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Sorry for my errors, I reread the op's post which doesn't say the LL wanted to inspect on a monthly basis. I guess she's saying the agreement was for him to inspect her apartment after a year then give half the money she gave for the $100.00 each month back if there were no damages. I wonder what would have happened if there were damages? Would the LL keep all the money and in addition charge for the damaged item(s)? What if the LL claimed damages were done by the dog and it wasn't? Op I think it was a bad idea to ever agree to this arrangement. You should have just agreed to pay an additional fee each month and treated the apartment as usual with the LL only inspecting upon you ending your lease and moving out, and if he said no you should have done what you're doing now by having someone else take care of the dog then moving to an apartment that approves having dogs in the apartment.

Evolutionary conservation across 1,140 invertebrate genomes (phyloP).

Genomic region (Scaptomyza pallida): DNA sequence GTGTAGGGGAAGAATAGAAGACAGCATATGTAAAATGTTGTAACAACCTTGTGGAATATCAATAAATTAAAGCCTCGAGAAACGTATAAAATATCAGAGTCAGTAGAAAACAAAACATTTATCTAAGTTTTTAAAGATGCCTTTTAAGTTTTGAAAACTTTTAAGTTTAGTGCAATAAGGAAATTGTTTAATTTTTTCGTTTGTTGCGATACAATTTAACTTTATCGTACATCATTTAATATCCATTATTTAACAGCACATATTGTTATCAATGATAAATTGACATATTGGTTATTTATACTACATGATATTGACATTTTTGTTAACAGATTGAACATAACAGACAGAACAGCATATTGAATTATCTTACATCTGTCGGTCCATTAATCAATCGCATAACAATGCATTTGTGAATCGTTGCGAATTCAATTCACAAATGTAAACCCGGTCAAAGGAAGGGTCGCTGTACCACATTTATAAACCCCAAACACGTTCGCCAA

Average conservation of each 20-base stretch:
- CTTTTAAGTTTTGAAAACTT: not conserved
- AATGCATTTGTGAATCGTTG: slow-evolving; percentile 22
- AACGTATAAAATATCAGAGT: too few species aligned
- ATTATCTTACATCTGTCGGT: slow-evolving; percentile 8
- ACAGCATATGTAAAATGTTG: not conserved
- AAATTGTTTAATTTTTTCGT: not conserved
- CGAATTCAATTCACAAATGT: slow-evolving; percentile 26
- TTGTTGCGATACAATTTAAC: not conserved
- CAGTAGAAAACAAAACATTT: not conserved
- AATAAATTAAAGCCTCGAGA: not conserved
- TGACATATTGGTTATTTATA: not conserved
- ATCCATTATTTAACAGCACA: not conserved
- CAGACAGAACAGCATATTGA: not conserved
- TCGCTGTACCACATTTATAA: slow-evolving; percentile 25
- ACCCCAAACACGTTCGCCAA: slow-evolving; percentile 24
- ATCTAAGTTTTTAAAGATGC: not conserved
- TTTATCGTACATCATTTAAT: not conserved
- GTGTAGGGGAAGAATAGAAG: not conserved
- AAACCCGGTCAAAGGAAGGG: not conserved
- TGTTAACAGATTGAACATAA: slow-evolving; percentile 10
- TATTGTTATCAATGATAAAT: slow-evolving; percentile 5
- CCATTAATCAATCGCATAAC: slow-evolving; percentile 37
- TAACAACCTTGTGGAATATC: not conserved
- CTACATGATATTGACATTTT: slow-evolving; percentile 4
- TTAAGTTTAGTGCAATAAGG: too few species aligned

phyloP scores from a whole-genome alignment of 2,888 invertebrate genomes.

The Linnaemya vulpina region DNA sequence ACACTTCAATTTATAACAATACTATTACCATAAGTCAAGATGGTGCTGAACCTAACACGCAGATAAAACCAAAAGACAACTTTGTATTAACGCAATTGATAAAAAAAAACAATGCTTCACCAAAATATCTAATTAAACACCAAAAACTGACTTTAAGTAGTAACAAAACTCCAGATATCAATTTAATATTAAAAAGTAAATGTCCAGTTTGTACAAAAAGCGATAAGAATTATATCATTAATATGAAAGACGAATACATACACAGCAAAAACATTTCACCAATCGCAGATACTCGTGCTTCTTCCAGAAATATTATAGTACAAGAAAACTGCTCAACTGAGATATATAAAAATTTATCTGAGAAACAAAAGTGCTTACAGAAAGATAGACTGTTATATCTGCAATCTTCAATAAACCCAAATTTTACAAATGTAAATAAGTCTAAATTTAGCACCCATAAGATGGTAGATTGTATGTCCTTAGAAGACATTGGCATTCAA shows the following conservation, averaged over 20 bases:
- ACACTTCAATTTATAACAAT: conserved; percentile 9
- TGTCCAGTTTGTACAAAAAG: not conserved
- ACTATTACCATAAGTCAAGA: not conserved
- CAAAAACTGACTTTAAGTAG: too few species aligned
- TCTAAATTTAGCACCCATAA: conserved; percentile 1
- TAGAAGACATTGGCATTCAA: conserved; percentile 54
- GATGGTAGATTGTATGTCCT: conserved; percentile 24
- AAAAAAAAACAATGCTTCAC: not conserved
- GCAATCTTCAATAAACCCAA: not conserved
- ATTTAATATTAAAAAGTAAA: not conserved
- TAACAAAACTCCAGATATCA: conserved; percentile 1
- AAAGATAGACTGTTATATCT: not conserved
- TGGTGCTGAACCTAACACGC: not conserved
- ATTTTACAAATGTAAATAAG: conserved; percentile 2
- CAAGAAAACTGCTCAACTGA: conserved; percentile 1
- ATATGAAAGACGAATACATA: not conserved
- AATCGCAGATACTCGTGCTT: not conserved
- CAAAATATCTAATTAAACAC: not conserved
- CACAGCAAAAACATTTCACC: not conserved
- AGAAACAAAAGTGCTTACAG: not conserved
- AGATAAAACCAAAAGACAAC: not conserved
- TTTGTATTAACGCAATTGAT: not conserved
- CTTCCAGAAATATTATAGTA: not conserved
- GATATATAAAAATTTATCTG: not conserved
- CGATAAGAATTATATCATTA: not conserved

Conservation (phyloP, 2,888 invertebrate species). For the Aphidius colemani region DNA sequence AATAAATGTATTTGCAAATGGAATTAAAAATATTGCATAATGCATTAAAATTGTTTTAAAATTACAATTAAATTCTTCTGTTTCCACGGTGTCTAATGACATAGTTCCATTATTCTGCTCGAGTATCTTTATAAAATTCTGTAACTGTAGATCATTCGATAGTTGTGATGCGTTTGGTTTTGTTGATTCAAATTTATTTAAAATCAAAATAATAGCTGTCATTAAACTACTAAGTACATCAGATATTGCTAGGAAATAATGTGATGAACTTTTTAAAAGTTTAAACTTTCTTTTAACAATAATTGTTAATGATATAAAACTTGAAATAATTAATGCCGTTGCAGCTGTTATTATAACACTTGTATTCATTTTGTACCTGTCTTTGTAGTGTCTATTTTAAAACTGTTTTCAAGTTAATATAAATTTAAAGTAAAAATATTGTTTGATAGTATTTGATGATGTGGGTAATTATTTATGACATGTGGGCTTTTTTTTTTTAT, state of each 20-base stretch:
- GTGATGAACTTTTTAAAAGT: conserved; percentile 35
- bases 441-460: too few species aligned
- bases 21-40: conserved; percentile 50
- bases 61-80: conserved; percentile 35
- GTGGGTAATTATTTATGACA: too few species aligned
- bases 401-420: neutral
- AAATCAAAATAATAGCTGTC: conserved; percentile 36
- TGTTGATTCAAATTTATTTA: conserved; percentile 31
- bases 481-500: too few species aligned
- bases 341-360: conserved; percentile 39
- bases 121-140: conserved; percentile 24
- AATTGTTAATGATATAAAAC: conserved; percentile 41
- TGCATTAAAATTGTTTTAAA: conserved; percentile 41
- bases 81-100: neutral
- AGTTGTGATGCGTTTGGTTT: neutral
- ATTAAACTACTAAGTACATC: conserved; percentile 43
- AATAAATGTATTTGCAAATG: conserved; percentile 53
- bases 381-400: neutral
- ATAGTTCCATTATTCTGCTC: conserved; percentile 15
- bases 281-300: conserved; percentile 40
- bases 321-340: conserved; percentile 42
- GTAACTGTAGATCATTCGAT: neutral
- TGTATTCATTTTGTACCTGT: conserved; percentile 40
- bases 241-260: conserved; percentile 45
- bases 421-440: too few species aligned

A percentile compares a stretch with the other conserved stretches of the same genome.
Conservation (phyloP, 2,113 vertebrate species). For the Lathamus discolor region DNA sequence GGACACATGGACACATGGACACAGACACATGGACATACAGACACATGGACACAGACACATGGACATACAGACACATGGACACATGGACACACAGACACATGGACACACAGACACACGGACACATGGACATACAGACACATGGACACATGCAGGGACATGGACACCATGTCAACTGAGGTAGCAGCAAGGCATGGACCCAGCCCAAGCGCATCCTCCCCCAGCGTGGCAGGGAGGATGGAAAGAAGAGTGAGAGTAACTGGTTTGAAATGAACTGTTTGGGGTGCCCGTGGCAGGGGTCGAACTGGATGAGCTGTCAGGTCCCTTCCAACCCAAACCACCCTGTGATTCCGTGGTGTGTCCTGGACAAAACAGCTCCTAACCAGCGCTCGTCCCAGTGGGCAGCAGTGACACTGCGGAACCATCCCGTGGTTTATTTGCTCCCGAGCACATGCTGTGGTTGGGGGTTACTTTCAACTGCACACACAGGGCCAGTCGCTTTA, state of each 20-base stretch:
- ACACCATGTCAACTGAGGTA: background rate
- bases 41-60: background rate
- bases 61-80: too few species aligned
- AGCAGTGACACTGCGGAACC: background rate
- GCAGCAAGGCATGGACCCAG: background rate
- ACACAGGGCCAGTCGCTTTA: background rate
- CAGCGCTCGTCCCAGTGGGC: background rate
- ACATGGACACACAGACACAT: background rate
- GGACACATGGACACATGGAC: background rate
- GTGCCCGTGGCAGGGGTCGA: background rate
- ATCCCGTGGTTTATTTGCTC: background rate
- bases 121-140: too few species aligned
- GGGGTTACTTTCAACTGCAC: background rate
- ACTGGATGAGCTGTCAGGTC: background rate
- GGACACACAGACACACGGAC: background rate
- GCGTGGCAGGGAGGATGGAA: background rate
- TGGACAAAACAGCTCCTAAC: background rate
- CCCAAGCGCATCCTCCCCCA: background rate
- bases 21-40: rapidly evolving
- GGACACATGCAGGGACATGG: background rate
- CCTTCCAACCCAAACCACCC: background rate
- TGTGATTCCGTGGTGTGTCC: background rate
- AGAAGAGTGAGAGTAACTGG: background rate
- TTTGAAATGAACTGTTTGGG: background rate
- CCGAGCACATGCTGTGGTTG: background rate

Now as I said before the LL doesn't have the right to enter the apartment with the exception of an emergency or fire, otherwise he'd have to give 24 hour notice and it can't be for frivolous reasons or any reason outside what the lease states. Also the op should always make it clear to any LL that she doesn't want anyone to enter the apartment without her being there and if she can't be there she would have to arrange for someone in her place to be in the apartment for repairs and such.

    Bookmark   August 29, 2012 at 7:20AM
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Now as I said before the LL doesn't have the right to enter the apartment with the exception of an emergency or fire, otherwise he'd have to give 24 hour notice and it can't be for frivolous reasons or any reason outside what the lease states.

I don't see where the OP said what state she lives in, so I'm unclear where those specific guidelines cited came from. It's been said time and again on this forum: Every state is different with their LL/tenant laws and the best thing any tenant looking for advice can do is google and then read the law that pertains to their own respective state.

    Bookmark   September 15, 2012 at 9:37AM